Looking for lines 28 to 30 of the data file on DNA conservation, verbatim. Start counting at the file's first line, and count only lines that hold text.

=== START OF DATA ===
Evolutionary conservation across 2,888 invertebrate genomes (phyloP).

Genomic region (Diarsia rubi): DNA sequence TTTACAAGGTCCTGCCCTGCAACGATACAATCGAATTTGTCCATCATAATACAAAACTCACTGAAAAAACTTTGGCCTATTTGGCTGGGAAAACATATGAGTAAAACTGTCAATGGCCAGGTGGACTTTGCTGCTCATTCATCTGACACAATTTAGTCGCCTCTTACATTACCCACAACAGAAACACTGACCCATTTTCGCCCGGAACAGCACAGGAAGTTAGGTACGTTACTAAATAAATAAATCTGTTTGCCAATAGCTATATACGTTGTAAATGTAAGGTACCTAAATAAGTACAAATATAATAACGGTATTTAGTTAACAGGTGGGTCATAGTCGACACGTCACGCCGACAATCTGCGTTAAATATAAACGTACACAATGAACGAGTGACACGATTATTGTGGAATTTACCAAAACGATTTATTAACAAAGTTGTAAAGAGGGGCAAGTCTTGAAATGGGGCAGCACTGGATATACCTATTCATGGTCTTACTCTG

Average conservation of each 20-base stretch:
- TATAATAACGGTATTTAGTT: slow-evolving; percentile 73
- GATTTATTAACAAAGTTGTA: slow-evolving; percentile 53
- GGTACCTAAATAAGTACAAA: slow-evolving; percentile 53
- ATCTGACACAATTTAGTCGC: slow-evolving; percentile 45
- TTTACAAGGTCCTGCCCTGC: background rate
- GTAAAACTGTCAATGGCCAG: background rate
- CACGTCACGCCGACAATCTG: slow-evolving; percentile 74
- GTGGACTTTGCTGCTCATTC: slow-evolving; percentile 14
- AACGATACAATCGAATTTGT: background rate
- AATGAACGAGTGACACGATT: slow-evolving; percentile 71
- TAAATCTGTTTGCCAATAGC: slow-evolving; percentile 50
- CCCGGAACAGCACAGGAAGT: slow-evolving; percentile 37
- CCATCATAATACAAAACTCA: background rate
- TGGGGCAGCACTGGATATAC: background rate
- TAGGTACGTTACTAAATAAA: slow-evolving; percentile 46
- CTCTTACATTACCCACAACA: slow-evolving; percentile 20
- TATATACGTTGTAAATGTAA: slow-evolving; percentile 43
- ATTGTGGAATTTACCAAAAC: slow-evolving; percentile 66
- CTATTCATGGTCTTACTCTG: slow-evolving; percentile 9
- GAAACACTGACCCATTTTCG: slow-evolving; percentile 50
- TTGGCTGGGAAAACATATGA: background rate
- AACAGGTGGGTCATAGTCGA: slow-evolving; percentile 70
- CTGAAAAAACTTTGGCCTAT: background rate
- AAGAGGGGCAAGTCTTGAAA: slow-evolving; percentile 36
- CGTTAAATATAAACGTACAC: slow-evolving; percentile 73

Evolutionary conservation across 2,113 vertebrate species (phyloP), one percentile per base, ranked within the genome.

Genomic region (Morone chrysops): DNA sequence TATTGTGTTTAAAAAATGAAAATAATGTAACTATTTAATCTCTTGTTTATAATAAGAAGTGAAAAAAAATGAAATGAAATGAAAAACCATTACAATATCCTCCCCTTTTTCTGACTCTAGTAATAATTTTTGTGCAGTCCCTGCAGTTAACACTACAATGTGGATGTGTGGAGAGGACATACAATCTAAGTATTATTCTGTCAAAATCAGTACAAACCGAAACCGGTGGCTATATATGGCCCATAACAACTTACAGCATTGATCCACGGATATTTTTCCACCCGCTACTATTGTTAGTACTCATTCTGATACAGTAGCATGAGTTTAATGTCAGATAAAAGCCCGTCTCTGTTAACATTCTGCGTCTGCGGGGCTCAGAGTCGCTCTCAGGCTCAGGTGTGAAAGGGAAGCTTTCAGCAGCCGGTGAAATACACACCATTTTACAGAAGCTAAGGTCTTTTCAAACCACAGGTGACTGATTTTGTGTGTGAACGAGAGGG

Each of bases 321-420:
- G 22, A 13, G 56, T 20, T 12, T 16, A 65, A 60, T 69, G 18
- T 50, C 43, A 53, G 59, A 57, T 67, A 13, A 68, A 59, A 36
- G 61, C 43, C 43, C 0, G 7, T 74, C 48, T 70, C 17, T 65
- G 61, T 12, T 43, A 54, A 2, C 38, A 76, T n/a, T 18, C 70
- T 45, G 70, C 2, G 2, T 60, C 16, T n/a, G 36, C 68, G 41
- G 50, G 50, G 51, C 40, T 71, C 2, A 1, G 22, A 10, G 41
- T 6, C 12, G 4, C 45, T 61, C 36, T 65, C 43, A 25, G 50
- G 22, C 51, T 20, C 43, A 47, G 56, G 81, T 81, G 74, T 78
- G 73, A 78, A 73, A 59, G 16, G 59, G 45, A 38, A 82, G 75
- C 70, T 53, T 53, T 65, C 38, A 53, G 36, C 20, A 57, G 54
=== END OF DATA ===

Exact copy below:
- CGTTAAATATAAACGTACAC: slow-evolving; percentile 73

Evolutionary conservation across 2,113 vertebrate species (phyloP), one percentile per base, ranked within the genome.

Genomic region (Morone chrysops): DNA sequence TATTGTGTTTAAAAAATGAAAATAATGTAACTATTTAATCTCTTGTTTATAATAAGAAGTGAAAAAAAATGAAATGAAATGAAAAACCATTACAATATCCTCCCCTTTTTCTGACTCTAGTAATAATTTTTGTGCAGTCCCTGCAGTTAACACTACAATGTGGATGTGTGGAGAGGACATACAATCTAAGTATTATTCTGTCAAAATCAGTACAAACCGAAACCGGTGGCTATATATGGCCCATAACAACTTACAGCATTGATCCACGGATATTTTTCCACCCGCTACTATTGTTAGTACTCATTCTGATACAGTAGCATGAGTTTAATGTCAGATAAAAGCCCGTCTCTGTTAACATTCTGCGTCTGCGGGGCTCAGAGTCGCTCTCAGGCTCAGGTGTGAAAGGGAAGCTTTCAGCAGCCGGTGAAATACACACCATTTTACAGAAGCTAAGGTCTTTTCAAACCACAGGTGACTGATTTTGTGTGTGAACGAGAGGG